A chef with over 15 years of experience got in touch with us this week, we wanted to share this as a way of opening up a conversation that a lot of us are having at the moment. And that conversation is around feeling rusty, plunging back into an environment that you’ve been away from for a year. You’re not alone, ever and by sharing stories and talking about how we are getting on we can only help each other. The chef has asked to remain anonymous.
So it’s the 17th of May and we’re back in action. I’m in an hour early and the head chef has already got duck fat melting ready to confit some duck legs. I’m nervous and excited at the same time, the team is working 5 doubles which means we’ll start at 8am and won’t be getting out until gone eleven. But who then again who cares? We’ve had a year off. And if ever there was a time to dig deep, it’s now.
As the day goes on, I find myself getting really stressed and things start to go wrong. I manage to overcook my potatoes, split an entire batch of bernaise, undercook a piece of fish and then burn my hands, over and over again. I feel like a jittery mess, is it just me?
By the end of my shift, I’m an absolutely drained and all I can think is that I’ve got to be back in tomorrow and I’m dreading it.
The week goes on and I still feel rusty, the voice in my head keeps reminding me of what it was like for the past year. The cycle is in full swing, late nights, early starts, no life and
no energy. My gym routine is out the window, my daily walk seems impossible and all I want to do is eat junk out of a lack of time. On my day off I slept, my feet felt like they were pulsating, why do I feel so unfit?
I know restaurants are struggling, it’s like Christmas on speed at the moment, the kitchen and front of house is full of new faces too which is not a bad thing. It just slows everything down, I should be setting an example but even I feel like a novice again.
Instead of keeping this in and going round in circles in my own head I decide to speak to my Head Chef. I said I was struggling and felt fearful of failing, I said I wasn’t sure if this was for me anymore and I don’t know what else I could do. It was as though this conversation instantly unwound me, my shoulders felt like they were up to my ears. My chef shared that even he was feeling similar and felt a lot of pressure. We spoke about having regular check ins and monitoring our energy levels. My chef reassured me that this wasn’t going to be the norm and reiterated how important the team is so we put proactive steps in place:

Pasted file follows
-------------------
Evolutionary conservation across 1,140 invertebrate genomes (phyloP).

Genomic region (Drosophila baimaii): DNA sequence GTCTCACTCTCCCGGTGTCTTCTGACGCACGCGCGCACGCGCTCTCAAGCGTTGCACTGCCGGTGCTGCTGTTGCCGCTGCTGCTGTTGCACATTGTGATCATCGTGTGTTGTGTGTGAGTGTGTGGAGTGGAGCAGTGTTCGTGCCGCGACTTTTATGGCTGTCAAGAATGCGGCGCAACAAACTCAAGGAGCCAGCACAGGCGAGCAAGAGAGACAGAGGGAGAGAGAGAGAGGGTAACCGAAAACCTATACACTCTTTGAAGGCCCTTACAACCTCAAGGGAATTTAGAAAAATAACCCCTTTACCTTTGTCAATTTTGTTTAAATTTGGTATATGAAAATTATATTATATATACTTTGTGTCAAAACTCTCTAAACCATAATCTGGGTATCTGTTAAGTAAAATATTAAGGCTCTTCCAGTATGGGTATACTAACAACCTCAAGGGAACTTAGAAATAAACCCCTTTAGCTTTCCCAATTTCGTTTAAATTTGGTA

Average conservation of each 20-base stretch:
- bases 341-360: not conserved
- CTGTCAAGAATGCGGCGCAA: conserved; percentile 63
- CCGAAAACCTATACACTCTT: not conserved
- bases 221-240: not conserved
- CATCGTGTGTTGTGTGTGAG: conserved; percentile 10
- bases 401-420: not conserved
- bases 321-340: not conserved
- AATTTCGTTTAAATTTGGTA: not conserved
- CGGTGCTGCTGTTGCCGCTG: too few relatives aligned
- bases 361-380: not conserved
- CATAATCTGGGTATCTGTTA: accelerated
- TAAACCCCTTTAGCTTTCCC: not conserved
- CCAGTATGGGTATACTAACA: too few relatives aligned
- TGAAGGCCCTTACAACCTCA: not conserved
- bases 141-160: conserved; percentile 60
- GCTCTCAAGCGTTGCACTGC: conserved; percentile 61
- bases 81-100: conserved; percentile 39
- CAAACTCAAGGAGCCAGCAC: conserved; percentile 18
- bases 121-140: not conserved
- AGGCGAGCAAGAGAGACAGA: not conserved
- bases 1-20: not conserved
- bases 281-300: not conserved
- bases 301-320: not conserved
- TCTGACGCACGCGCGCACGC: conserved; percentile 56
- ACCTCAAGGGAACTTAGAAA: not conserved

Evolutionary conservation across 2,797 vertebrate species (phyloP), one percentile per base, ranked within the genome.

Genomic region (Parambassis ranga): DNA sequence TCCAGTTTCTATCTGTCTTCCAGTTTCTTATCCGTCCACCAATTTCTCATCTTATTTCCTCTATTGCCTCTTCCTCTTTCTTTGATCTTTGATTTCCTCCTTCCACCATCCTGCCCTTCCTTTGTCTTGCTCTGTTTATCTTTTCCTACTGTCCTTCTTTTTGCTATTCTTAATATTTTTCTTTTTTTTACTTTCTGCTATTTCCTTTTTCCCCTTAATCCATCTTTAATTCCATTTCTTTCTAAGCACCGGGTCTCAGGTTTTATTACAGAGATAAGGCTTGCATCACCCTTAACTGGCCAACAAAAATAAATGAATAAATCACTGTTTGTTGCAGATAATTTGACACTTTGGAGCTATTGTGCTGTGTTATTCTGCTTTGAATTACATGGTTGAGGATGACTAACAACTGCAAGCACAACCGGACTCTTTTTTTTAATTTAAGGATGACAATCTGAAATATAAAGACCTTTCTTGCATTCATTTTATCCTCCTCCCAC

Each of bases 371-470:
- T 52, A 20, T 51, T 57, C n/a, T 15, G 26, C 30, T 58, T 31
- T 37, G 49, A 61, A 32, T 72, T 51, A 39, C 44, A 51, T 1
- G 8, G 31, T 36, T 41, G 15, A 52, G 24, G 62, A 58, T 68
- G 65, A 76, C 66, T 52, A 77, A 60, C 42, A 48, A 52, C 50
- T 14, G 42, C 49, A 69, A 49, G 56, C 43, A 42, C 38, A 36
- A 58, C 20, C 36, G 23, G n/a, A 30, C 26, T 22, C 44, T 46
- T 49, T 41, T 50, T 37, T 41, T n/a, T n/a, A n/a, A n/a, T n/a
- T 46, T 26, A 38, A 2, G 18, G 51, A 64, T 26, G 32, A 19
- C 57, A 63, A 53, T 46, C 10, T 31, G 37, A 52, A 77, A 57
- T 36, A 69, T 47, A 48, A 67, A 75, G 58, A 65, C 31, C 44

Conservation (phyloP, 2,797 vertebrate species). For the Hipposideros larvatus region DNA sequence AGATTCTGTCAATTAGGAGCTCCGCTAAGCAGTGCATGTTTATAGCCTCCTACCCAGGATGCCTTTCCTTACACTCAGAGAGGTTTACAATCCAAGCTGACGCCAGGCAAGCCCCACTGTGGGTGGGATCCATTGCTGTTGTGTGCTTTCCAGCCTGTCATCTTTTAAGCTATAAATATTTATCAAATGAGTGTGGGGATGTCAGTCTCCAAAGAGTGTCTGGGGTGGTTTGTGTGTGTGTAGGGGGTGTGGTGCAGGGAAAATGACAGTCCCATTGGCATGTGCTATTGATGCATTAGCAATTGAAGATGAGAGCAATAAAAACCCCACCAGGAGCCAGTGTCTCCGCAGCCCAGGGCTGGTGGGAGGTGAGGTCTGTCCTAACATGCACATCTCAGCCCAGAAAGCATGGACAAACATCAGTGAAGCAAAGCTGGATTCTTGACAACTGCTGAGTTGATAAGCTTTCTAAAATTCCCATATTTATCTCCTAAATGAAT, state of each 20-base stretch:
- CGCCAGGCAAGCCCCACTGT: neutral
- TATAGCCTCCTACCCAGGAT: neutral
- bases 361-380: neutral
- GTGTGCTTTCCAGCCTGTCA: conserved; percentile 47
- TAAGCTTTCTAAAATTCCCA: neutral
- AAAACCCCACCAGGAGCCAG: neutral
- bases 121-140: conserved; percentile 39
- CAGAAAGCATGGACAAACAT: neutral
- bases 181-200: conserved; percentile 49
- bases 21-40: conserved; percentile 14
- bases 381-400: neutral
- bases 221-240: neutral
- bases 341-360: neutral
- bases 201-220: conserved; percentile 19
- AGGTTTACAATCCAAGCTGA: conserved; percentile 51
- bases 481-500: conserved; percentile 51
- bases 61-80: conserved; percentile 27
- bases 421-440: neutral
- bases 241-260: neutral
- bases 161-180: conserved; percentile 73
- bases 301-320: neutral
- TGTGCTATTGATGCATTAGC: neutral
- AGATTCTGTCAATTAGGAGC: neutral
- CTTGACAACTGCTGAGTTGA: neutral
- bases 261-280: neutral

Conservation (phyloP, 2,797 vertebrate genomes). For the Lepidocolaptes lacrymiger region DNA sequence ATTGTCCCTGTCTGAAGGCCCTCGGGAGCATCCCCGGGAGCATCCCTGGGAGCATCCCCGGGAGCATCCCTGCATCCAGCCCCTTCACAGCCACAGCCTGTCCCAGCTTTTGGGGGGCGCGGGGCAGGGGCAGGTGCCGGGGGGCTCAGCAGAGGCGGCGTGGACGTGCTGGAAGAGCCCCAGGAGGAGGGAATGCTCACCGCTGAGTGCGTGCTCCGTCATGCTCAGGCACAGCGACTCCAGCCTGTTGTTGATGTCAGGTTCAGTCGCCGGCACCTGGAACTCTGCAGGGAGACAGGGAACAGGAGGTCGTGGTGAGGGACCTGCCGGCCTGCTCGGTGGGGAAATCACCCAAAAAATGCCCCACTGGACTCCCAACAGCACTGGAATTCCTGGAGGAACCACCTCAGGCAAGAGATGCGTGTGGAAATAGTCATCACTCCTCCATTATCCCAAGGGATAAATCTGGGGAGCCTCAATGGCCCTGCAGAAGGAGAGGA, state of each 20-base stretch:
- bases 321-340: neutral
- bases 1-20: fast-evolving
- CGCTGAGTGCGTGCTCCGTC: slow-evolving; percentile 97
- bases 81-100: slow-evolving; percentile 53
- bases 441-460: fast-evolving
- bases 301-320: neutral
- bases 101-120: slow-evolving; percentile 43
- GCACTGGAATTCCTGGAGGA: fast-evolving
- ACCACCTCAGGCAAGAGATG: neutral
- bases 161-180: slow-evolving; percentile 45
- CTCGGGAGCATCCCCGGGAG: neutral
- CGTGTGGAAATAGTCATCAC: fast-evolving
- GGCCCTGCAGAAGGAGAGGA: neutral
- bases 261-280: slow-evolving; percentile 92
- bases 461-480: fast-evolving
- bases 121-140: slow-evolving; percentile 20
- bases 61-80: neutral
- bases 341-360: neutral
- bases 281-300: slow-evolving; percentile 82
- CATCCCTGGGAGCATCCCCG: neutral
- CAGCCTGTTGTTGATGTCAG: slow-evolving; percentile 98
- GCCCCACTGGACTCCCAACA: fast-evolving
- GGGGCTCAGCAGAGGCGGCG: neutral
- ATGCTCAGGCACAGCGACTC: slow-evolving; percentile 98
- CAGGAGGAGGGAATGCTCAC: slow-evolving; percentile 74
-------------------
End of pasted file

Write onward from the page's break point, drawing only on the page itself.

The daily doubles are only for the first two weeks, which I can get on board with.
Healthier staff food as a priority
Mandatory breaks with fresh air, even if it means stripping one dish off of the menu
Having regular check-ins
I didn’t expect that, it was almost as though the head chef needed to talk too, we’ve worked together for years and never spoken so bluntly with each other about how we feel. It felt weird but it lifted a weight off my shoulders.
The next couple of days were like clockwork, my section was boxed, the food was coming out beautiful and the team started to help each other a bit more. So, the difference between me before lockdown and the difference after is that I would’ve internalised this instead of speaking about it. I am only sharing this as a way of encouraging you to do the same, I love my work so much and the thought of having to leave fills me with dread. Workplace culture is so important, we’ve all got to work together.
Now I only wish it would stop raining so I could actually sit outside on my break!
Photo by Steve Ryan @_steveryan_